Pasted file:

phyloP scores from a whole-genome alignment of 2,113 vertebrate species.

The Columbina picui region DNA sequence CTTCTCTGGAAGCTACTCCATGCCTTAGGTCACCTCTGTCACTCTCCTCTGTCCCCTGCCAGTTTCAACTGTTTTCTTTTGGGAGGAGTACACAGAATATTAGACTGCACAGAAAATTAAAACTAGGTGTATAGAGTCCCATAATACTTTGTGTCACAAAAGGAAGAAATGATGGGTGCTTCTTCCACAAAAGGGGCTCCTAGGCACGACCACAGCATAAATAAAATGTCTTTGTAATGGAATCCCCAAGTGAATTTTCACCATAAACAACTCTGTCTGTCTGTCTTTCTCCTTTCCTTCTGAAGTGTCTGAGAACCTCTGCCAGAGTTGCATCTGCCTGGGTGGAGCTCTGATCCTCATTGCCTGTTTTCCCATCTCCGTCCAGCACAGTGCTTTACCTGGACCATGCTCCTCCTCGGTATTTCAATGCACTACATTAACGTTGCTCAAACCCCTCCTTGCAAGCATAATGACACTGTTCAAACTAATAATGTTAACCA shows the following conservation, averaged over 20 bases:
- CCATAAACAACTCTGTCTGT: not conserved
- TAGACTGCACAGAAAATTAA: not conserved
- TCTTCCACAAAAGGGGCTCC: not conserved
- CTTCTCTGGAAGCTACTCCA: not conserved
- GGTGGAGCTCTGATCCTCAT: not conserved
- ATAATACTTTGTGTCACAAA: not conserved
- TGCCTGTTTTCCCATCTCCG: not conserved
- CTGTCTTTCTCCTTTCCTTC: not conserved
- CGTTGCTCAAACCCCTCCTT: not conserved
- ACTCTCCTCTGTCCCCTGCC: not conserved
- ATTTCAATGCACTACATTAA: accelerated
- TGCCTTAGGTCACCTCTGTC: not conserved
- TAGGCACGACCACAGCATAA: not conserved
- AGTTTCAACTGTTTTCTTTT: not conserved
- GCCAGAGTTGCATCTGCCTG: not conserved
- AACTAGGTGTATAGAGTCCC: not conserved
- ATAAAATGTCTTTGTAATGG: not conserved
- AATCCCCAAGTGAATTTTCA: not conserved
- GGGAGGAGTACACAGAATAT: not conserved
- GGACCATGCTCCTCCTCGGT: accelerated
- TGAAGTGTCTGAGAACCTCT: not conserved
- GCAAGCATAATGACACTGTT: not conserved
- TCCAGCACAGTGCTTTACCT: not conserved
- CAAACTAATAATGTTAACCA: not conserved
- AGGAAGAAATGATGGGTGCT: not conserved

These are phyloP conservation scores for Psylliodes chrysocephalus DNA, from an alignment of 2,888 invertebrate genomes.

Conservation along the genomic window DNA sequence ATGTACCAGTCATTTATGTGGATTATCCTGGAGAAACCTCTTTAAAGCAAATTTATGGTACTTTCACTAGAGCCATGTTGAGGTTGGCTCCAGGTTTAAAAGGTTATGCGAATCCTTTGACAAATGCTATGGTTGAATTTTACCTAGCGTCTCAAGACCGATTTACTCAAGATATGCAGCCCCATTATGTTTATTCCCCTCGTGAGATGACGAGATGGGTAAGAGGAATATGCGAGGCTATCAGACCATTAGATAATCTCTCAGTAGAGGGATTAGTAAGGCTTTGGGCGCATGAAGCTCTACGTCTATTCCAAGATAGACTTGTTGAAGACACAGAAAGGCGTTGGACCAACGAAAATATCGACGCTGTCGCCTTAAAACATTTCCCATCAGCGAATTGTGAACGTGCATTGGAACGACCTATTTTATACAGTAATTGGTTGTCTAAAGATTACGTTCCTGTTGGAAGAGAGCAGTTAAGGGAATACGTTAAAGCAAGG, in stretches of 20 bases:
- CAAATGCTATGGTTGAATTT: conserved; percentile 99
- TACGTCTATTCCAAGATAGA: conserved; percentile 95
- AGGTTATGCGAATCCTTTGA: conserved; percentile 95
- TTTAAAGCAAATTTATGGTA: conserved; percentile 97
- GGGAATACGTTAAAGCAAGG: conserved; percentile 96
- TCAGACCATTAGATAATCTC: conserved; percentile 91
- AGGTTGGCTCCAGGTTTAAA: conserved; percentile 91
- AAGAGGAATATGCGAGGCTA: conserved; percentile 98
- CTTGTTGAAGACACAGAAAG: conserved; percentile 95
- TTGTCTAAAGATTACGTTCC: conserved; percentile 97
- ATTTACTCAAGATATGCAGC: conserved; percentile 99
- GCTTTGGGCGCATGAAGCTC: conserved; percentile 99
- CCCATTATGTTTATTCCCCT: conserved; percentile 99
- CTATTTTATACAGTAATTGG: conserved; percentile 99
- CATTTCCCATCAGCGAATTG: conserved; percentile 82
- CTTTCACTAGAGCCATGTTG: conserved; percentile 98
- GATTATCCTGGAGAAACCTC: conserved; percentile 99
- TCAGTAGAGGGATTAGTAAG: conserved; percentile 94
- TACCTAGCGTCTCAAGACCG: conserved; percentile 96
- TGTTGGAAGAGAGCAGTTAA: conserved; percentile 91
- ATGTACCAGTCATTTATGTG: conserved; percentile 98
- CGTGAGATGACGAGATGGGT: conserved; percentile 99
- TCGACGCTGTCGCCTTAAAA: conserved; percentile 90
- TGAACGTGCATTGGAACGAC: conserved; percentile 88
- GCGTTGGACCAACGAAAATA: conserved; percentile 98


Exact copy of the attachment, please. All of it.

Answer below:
phyloP scores from a whole-genome alignment of 2,113 vertebrate species.

The Columbina picui region DNA sequence CTTCTCTGGAAGCTACTCCATGCCTTAGGTCACCTCTGTCACTCTCCTCTGTCCCCTGCCAGTTTCAACTGTTTTCTTTTGGGAGGAGTACACAGAATATTAGACTGCACAGAAAATTAAAACTAGGTGTATAGAGTCCCATAATACTTTGTGTCACAAAAGGAAGAAATGATGGGTGCTTCTTCCACAAAAGGGGCTCCTAGGCACGACCACAGCATAAATAAAATGTCTTTGTAATGGAATCCCCAAGTGAATTTTCACCATAAACAACTCTGTCTGTCTGTCTTTCTCCTTTCCTTCTGAAGTGTCTGAGAACCTCTGCCAGAGTTGCATCTGCCTGGGTGGAGCTCTGATCCTCATTGCCTGTTTTCCCATCTCCGTCCAGCACAGTGCTTTACCTGGACCATGCTCCTCCTCGGTATTTCAATGCACTACATTAACGTTGCTCAAACCCCTCCTTGCAAGCATAATGACACTGTTCAAACTAATAATGTTAACCA shows the following conservation, averaged over 20 bases:
- CCATAAACAACTCTGTCTGT: not conserved
- TAGACTGCACAGAAAATTAA: not conserved
- TCTTCCACAAAAGGGGCTCC: not conserved
- CTTCTCTGGAAGCTACTCCA: not conserved
- GGTGGAGCTCTGATCCTCAT: not conserved
- ATAATACTTTGTGTCACAAA: not conserved
- TGCCTGTTTTCCCATCTCCG: not conserved
- CTGTCTTTCTCCTTTCCTTC: not conserved
- CGTTGCTCAAACCCCTCCTT: not conserved
- ACTCTCCTCTGTCCCCTGCC: not conserved
- ATTTCAATGCACTACATTAA: accelerated
- TGCCTTAGGTCACCTCTGTC: not conserved
- TAGGCACGACCACAGCATAA: not conserved
- AGTTTCAACTGTTTTCTTTT: not conserved
- GCCAGAGTTGCATCTGCCTG: not conserved
- AACTAGGTGTATAGAGTCCC: not conserved
- ATAAAATGTCTTTGTAATGG: not conserved
- AATCCCCAAGTGAATTTTCA: not conserved
- GGGAGGAGTACACAGAATAT: not conserved
- GGACCATGCTCCTCCTCGGT: accelerated
- TGAAGTGTCTGAGAACCTCT: not conserved
- GCAAGCATAATGACACTGTT: not conserved
- TCCAGCACAGTGCTTTACCT: not conserved
- CAAACTAATAATGTTAACCA: not conserved
- AGGAAGAAATGATGGGTGCT: not conserved

These are phyloP conservation scores for Psylliodes chrysocephalus DNA, from an alignment of 2,888 invertebrate genomes.

Conservation along the genomic window DNA sequence ATGTACCAGTCATTTATGTGGATTATCCTGGAGAAACCTCTTTAAAGCAAATTTATGGTACTTTCACTAGAGCCATGTTGAGGTTGGCTCCAGGTTTAAAAGGTTATGCGAATCCTTTGACAAATGCTATGGTTGAATTTTACCTAGCGTCTCAAGACCGATTTACTCAAGATATGCAGCCCCATTATGTTTATTCCCCTCGTGAGATGACGAGATGGGTAAGAGGAATATGCGAGGCTATCAGACCATTAGATAATCTCTCAGTAGAGGGATTAGTAAGGCTTTGGGCGCATGAAGCTCTACGTCTATTCCAAGATAGACTTGTTGAAGACACAGAAAGGCGTTGGACCAACGAAAATATCGACGCTGTCGCCTTAAAACATTTCCCATCAGCGAATTGTGAACGTGCATTGGAACGACCTATTTTATACAGTAATTGGTTGTCTAAAGATTACGTTCCTGTTGGAAGAGAGCAGTTAAGGGAATACGTTAAAGCAAGG, in stretches of 20 bases:
- CAAATGCTATGGTTGAATTT: conserved; percentile 99
- TACGTCTATTCCAAGATAGA: conserved; percentile 95
- AGGTTATGCGAATCCTTTGA: conserved; percentile 95
- TTTAAAGCAAATTTATGGTA: conserved; percentile 97
- GGGAATACGTTAAAGCAAGG: conserved; percentile 96
- TCAGACCATTAGATAATCTC: conserved; percentile 91
- AGGTTGGCTCCAGGTTTAAA: conserved; percentile 91
- AAGAGGAATATGCGAGGCTA: conserved; percentile 98
- CTTGTTGAAGACACAGAAAG: conserved; percentile 95
- TTGTCTAAAGATTACGTTCC: conserved; percentile 97
- ATTTACTCAAGATATGCAGC: conserved; percentile 99
- GCTTTGGGCGCATGAAGCTC: conserved; percentile 99
- CCCATTATGTTTATTCCCCT: conserved; percentile 99
- CTATTTTATACAGTAATTGG: conserved; percentile 99
- CATTTCCCATCAGCGAATTG: conserved; percentile 82
- CTTTCACTAGAGCCATGTTG: conserved; percentile 98
- GATTATCCTGGAGAAACCTC: conserved; percentile 99
- TCAGTAGAGGGATTAGTAAG: conserved; percentile 94
- TACCTAGCGTCTCAAGACCG: conserved; percentile 96
- TGTTGGAAGAGAGCAGTTAA: conserved; percentile 91
- ATGTACCAGTCATTTATGTG: conserved; percentile 98
- CGTGAGATGACGAGATGGGT: conserved; percentile 99
- TCGACGCTGTCGCCTTAAAA: conserved; percentile 90
- TGAACGTGCATTGGAACGAC: conserved; percentile 88
- GCGTTGGACCAACGAAAATA: conserved; percentile 98